“37″ played a significant role in politics this week, first when the House of Representatives voted on the Affordable Care Act for the 37th time.
According to Speaker Boehner, the new vote was held out of respect for House members who hadn’t yet been elected when Congress voted against it for the 36th time.
Also this week, the secret international coalitionof psychiatrists assigned with the task of making Michele Bachmann fit for life in this dimension made their 37th attempt at a cure by fitting her with Google Glasses.
Based on her conduct the rest of the week, it appears they had the wrong prescription.
Wow. Everything, it seems, is outrageous these days. All of it! Not a mouth in D.C. can open up without the sound of outrage spewing.
And it’s not just the GOP that’s up in arms, this time. Not since New Coke have we as a nation seen a disaster that both sides of the aisle can agree on. That’s right, America is now unanimously and officially outraged that the IRS would have the audacity to target political groups – groups that publicly despise taxes and call for the end of the IRS.
Obama: IRS targeting conservative groups is “outrageous.” GOP Senator Susan Collins: Unfolding White House scandals “truly outrageous.” Carl Bernstein: AP phone subpoena is “outrageous.” GOP Rep. Chris Collins: “Targeting conservatives and Americans who believe in the Constitution is outrageous!” It goes on.
We get it. People are outraged. But pardon us if we neglect to pop that leftover bottle of champagne from the Alvin Greenevictory party.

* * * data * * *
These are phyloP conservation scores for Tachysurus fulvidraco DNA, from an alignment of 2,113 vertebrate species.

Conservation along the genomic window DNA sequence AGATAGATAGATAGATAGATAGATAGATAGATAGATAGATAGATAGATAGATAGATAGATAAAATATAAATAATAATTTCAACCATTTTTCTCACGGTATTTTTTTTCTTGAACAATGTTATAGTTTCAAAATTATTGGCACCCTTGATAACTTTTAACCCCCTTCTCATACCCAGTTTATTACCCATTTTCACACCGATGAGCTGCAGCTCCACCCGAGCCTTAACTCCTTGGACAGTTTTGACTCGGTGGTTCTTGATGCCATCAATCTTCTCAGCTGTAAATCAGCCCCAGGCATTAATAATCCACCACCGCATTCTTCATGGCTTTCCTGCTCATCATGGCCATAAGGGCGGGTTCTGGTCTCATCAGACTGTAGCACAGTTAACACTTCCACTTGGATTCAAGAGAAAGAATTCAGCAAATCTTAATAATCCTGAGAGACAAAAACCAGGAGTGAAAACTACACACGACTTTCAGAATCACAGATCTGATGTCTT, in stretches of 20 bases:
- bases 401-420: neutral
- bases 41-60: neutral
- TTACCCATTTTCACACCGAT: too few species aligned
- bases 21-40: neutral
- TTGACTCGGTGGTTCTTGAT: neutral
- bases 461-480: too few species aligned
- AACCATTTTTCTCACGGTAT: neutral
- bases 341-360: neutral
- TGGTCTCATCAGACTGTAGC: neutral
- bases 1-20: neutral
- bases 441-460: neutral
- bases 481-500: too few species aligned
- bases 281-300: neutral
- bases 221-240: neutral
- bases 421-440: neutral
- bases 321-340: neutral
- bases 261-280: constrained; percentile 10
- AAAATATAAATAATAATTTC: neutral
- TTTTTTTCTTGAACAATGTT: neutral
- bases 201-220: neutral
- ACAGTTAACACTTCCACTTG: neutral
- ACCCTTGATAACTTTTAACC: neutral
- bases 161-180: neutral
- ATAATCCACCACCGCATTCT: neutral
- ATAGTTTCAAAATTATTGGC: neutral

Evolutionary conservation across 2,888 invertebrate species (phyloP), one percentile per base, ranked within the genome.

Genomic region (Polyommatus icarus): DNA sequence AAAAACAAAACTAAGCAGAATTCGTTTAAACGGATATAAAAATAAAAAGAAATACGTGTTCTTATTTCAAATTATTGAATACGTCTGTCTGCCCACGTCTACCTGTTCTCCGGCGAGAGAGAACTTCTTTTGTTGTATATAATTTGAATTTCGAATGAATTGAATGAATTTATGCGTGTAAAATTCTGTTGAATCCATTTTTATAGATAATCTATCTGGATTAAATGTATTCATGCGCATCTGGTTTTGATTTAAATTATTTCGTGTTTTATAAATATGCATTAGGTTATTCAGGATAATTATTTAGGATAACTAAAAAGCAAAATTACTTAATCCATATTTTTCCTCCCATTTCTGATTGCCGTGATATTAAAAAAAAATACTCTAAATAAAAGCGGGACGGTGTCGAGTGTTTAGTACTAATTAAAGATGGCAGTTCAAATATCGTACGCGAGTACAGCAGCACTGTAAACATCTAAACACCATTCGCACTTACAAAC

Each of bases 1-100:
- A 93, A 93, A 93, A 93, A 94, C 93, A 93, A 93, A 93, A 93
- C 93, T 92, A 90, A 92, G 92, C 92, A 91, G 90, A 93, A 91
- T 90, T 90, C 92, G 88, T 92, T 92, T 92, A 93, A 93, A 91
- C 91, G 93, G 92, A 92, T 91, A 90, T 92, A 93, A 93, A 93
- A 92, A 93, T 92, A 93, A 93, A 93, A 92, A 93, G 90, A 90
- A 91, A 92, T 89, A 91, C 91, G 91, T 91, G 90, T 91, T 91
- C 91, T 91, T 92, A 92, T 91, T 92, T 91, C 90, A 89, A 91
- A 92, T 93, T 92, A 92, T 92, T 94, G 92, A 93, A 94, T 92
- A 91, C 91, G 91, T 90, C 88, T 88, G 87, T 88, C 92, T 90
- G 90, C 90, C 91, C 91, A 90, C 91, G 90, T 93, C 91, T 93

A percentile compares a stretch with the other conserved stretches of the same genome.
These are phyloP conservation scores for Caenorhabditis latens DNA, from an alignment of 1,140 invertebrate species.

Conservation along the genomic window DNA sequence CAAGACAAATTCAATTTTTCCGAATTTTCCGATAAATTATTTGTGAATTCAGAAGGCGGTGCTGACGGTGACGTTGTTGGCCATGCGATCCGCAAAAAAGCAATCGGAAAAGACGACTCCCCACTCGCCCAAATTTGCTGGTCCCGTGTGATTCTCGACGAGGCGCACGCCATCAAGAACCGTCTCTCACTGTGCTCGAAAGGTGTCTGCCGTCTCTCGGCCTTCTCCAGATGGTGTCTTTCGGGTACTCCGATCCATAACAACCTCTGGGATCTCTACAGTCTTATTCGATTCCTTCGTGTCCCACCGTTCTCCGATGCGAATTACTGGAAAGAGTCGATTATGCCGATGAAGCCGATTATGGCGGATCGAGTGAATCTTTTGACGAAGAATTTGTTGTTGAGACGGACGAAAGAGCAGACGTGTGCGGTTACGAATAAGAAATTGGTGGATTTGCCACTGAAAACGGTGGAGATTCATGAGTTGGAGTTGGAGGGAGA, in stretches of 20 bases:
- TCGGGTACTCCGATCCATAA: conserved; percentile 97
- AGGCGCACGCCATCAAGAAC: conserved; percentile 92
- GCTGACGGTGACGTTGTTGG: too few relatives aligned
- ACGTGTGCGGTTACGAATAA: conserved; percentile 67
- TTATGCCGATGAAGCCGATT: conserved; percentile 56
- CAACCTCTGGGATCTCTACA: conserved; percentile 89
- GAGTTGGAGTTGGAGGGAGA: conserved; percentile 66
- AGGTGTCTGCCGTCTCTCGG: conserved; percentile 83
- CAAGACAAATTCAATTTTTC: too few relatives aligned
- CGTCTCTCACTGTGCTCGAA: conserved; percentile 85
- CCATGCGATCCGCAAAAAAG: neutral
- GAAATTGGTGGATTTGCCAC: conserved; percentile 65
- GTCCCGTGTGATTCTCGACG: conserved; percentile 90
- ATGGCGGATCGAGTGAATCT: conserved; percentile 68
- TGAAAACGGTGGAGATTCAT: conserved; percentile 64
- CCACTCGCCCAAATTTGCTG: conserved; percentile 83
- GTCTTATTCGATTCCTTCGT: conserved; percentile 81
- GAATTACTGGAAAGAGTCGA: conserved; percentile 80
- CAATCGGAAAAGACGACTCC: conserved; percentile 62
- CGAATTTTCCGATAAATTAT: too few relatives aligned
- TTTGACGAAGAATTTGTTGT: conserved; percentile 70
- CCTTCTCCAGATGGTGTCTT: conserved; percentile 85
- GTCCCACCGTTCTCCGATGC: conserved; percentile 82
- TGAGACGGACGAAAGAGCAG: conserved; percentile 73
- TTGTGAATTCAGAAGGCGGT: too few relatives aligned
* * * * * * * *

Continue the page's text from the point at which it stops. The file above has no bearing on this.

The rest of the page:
The word “Outrage” is really starting to lose its potency as more and more people justify their outrage of the day with outrageous statements. Like Dick Cheneytelling the world he’s unable to recall anything in his career that might be worse than the Benghazi attack. Or news anchor Andrea Mitchellcalling the current White House troubles among “the most outrageous excesses I’ve seen” in her entire journalism career. (She covered the Nixon administration and for all we know once interviewed Carrot Top.)
But what’s really outrageous is that all that outrage has us agreeing with the Senate’s de factoYodadu jour: John McCain.
“I’m tired of using the word outrageous,” he told FOX News the other day.
So there it is. Yes, we agree with John McCain on something. That doesn’t happen much. This is the same man whose supposed high-water mark in politics came when he said that Obama isn’t a Muslim because he’s “a decent family man.” The man who gave Sarah Palin a soap box for the world stage.
Having gotten through the drama of last two elections, the repeal of Don’t Ask, Don’t Tell, the passage of Obamacare, and oh… too many other things to count… has it gotten so bad in politics today that something as simple as John McCain saying he’s tired of calling everything outrageous feels like a damn good reason to celebrate?
It’s enough, at least, to get us fantasizing. What if every politician agreed to stop using the word “outrageous”? What if Grover Norquist got the whole GOP to sign a pledge not to say it? Aaah, bliss.
But this is politics we’re talking about. And a political promise is about as thin as a well-used Kleenex in John Boehner’s back pocket.
Even if McCain, Norquist or Jesus succeeded in getting Republican colleagues to stop using that over-employed “O” word, one of them would crack. Butwhich one of them would crack first? And how much would it take?